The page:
Restoring old WordPress posts one SQL table at a time [Video Tutorial]

by Ka Edong on June 13, 2012

I’ve prioritized many other things the past years. And I haven’t been taking good care of my blog for some time now.

When I started fixing Technobiography.com a few weeks ago, I realized there were many things that were broken.

Most major was not being able to login to my wordpress dashboard.

After many attempts finding solutions, I decided to build my blog from scratch. I made sure that my old posts were somehow backed-up in some form (SQL!). I decided that I’d be able to find a way to restore my old posts from way back 2004.

Thanks to my good friend Ric Vinas, I was able to restore my blog from my SQL backup file. Ric created a video to illustrate how to do it.

Here’s a summary of how I restored my old blog posts from a gigantic mySQL backup file.

  1. Backup. I used this guide to create my backup SQL file.
  2. Re-install fresh wordpress. I made sure to drop the old SQL tables via dreamhost’s mySQL. This is where Ric’s video tutorials came in. I had to tweak the procedure. I’ll speak to that after the videos.
    Part 1: 
    Part 2:
  3. Since I’m using Mac, I downloaded TextWrangler for editing my  SQL  file.
  4. I basically did most of what Ric showed, including the find-replace of the “wp_” table names.
  5. Here’s where I diverged. When I run my entire SQL backup, I would be back in square one where I couldn’t access my dashboard. What I did was to restore individual tables.
  6. Here’s my sequence for restoring tables:
    1. wp_posts
    2. wp_comments
    3. wp_commentmeta
    4. wp_postmeta (these meta tables were results of some comment plugins where visitors can subscribe to posts)
    5. wp_terms
    6. wp_term_relationships
    7. wp_term_taxonomy
    8. wp_links
      I restored individual tables by capturing the “Drop Table if exists”, “Create Table if not exists” and the “Insert into wp_posts” portions of the SQL file. I pasted these codes in phpMySQL on dreamhost.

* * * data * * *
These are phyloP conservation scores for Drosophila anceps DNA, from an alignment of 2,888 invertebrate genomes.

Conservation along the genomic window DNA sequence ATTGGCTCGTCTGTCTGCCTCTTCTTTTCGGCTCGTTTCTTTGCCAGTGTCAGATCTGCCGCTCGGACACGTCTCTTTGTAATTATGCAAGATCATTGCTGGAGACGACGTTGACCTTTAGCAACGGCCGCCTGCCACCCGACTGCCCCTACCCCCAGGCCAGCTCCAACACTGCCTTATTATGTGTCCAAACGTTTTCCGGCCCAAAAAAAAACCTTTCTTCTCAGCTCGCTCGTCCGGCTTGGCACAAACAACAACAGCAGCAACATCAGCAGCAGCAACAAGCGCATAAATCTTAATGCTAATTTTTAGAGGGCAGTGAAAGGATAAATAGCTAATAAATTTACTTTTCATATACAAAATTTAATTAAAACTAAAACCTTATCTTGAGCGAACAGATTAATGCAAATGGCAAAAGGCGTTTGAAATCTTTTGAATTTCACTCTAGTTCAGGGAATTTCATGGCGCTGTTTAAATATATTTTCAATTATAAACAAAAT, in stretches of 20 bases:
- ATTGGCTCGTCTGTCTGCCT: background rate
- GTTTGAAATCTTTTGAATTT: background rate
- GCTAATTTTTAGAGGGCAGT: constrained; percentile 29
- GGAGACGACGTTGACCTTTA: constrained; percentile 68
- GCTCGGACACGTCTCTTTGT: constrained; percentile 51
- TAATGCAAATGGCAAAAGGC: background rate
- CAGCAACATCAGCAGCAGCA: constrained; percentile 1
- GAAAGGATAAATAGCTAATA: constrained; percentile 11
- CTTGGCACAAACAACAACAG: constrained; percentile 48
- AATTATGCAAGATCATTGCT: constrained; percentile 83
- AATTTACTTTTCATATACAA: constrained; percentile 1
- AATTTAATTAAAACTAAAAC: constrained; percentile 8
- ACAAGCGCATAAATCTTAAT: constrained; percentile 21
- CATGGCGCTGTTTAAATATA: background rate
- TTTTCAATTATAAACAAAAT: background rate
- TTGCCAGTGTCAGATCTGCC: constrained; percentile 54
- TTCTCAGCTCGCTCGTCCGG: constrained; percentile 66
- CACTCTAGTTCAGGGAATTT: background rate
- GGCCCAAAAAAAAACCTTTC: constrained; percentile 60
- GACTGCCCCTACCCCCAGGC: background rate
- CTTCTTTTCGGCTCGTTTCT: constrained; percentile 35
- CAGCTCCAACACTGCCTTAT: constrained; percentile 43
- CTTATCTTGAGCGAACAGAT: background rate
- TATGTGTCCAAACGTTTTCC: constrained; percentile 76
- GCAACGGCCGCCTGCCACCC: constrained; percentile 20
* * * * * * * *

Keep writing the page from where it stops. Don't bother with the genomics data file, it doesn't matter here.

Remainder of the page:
Here’s a screenshot of the portion of SQL code that I’d capture:

      Restore wp_posts table

      Restore wp_posts table

  7. I made sure to NOT restore my wp_users, wp_usermeta table. The source of my blog problems started in those tables.
  8. At this point, most of my critical work was done. I had recovered my old blog posts AND I was able to login nicely in wp-admin.
  9. A little icing on the cake: I restored also three of my more recent blog posts which I wrote via the fresh wordpress install. I could have restored it via my dashboard (new post), but I kinda did it the harder way — I restored it using SQL! hahaha! I could have just cut-paste my three posts … hey, we like adventure, don’t we?

Cleaning up:

  1. There were a couple of duplicate categories. I cleaned that up via the dashboard.
  2. I also imported some SPAM comments, I just deleted them via dashboard.
  3. I had some table columns that came from some plugins (wp_commentmeta / wp_postmeta). Those plugins I’m not planning use anymore . I decided to just keep those excess columns anyway.

That’s it! I hope this documentation will be helpful for other people.

Here’s what Technobiography looks like after my restoration. Tadaaaah!!!!

Technobiography is Back (Again!)

Technobiography is Back (Again!)

 

Comments

  • I do have some blogs but they are more or less brochure blogs, the simple functions that I execute in the them are writing posts and adding images and things like that, I have recently started to have affiliate products also, I want to take this work full time, These SQL queries were really difficult to understand!

    • Hi Molly,
      Thanks for dropping by. Hopefully, you won’t need to understand SQL in the near future. I didn’t understand them either! LOL!
      Cheers!
      edWIN

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